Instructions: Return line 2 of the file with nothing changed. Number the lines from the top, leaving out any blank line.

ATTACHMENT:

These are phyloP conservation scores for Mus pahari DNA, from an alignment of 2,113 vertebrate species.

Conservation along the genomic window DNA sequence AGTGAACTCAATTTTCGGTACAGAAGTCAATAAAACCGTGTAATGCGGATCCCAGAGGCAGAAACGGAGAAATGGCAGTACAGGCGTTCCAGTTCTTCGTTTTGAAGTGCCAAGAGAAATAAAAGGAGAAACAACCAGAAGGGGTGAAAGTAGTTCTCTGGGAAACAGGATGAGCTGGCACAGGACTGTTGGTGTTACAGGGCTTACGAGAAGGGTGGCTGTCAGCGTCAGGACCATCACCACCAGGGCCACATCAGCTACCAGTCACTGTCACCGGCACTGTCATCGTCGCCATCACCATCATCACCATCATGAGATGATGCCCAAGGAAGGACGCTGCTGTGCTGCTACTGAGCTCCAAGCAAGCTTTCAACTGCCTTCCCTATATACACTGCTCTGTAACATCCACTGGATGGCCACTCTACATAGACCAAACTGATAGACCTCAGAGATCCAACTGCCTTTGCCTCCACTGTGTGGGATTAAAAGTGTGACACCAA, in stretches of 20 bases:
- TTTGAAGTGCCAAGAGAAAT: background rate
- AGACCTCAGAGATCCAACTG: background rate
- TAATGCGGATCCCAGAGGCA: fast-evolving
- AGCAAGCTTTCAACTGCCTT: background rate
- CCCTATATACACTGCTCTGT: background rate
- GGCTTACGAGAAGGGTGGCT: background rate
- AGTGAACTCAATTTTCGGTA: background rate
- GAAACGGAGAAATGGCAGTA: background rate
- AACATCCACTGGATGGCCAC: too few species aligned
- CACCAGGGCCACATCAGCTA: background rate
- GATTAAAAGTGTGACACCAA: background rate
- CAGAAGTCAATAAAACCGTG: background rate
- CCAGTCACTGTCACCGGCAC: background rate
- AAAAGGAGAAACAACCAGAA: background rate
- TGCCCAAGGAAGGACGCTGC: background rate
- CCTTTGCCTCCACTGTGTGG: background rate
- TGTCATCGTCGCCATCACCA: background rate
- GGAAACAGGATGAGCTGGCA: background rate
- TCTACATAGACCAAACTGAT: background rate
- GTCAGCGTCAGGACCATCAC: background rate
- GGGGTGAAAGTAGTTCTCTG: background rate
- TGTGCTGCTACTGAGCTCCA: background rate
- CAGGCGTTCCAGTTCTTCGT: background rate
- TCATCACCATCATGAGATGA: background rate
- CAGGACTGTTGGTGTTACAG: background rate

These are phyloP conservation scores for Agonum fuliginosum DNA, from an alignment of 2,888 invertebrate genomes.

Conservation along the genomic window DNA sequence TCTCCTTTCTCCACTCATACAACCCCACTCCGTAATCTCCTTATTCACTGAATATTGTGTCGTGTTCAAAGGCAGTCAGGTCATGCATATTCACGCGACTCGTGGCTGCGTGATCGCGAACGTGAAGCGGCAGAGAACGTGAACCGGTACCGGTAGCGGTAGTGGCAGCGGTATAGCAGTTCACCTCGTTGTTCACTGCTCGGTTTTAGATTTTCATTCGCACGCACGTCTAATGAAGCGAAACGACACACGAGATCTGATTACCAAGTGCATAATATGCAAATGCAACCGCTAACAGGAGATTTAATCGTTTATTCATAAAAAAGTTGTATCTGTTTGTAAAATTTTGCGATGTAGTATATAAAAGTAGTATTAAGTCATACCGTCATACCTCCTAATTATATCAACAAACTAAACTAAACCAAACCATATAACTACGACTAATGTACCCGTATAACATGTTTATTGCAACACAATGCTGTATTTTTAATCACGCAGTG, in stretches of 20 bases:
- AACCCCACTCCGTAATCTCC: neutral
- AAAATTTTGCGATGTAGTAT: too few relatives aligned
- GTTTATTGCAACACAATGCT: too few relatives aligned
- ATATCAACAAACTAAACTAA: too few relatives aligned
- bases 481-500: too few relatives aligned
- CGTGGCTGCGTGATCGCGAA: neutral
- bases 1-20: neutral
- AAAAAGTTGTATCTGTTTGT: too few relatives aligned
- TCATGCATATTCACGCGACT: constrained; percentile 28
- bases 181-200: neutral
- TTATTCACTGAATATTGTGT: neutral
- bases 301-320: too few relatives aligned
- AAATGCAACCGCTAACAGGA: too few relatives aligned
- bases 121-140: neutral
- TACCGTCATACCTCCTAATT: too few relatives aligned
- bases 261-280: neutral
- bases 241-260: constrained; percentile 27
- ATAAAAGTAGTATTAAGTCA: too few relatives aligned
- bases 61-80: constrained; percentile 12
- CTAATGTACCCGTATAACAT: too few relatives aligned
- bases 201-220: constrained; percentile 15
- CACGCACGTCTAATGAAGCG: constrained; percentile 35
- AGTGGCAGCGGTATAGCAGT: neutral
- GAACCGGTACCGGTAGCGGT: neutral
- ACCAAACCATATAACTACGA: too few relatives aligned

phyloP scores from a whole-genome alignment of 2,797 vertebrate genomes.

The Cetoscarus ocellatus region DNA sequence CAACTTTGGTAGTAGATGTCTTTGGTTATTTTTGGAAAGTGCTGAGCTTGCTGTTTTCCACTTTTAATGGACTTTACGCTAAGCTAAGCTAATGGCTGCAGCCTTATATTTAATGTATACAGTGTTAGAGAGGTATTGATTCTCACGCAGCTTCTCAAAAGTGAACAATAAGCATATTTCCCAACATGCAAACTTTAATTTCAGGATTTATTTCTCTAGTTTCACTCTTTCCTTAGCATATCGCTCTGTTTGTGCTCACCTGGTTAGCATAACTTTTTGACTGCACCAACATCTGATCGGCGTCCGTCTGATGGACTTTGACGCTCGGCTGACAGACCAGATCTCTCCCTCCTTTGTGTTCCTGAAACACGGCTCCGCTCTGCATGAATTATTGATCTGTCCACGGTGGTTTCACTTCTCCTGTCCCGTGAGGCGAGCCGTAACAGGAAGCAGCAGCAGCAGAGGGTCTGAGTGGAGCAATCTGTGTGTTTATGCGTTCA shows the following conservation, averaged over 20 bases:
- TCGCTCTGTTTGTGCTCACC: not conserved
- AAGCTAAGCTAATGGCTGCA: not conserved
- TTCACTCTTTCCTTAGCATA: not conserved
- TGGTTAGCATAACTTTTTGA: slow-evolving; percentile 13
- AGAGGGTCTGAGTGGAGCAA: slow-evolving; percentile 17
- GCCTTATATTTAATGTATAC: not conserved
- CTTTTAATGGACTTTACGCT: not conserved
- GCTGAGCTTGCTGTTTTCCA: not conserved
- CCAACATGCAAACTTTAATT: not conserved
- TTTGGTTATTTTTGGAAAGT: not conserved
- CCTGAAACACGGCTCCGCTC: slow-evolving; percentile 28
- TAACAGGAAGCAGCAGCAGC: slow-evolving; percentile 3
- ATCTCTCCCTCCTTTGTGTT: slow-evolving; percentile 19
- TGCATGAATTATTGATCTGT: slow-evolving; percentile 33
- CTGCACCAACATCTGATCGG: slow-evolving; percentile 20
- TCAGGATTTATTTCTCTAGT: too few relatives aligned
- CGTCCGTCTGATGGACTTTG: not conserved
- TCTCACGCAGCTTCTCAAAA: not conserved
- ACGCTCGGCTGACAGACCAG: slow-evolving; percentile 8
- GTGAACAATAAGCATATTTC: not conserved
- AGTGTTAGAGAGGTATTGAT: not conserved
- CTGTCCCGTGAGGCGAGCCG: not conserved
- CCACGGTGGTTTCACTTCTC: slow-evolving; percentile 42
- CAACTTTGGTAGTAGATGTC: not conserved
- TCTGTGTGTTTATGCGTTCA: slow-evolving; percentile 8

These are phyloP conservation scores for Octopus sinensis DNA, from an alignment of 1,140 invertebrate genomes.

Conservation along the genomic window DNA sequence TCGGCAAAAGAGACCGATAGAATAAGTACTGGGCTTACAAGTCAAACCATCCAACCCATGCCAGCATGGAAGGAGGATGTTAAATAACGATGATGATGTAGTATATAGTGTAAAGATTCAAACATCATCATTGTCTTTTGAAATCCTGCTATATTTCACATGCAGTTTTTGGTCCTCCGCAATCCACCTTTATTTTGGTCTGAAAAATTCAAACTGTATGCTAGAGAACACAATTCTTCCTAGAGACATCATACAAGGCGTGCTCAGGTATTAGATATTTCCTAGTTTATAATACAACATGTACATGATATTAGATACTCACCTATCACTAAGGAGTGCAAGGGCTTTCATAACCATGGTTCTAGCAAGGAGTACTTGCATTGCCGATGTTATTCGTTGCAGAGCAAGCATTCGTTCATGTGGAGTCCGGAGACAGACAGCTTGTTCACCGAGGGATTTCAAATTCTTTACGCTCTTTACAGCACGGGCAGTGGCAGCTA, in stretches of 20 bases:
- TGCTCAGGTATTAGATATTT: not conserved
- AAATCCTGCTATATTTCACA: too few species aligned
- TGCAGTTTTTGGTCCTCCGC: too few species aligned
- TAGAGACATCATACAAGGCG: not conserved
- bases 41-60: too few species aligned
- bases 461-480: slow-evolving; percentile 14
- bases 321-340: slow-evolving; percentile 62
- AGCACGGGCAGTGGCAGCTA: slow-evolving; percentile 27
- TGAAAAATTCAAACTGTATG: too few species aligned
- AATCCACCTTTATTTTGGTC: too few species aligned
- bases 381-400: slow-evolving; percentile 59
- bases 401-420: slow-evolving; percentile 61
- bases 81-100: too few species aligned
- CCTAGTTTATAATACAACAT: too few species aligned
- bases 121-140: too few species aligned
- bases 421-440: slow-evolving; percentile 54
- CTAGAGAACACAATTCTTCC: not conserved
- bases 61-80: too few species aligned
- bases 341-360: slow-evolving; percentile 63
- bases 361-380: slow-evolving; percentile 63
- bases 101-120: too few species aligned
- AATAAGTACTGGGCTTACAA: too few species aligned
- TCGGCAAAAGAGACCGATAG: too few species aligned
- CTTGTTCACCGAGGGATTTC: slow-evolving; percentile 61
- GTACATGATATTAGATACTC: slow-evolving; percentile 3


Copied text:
Conservation along the genomic window DNA sequence AGTGAACTCAATTTTCGGTACAGAAGTCAATAAAACCGTGTAATGCGGATCCCAGAGGCAGAAACGGAGAAATGGCAGTACAGGCGTTCCAGTTCTTCGTTTTGAAGTGCCAAGAGAAATAAAAGGAGAAACAACCAGAAGGGGTGAAAGTAGTTCTCTGGGAAACAGGATGAGCTGGCACAGGACTGTTGGTGTTACAGGGCTTACGAGAAGGGTGGCTGTCAGCGTCAGGACCATCACCACCAGGGCCACATCAGCTACCAGTCACTGTCACCGGCACTGTCATCGTCGCCATCACCATCATCACCATCATGAGATGATGCCCAAGGAAGGACGCTGCTGTGCTGCTACTGAGCTCCAAGCAAGCTTTCAACTGCCTTCCCTATATACACTGCTCTGTAACATCCACTGGATGGCCACTCTACATAGACCAAACTGATAGACCTCAGAGATCCAACTGCCTTTGCCTCCACTGTGTGGGATTAAAAGTGTGACACCAA, in stretches of 20 bases: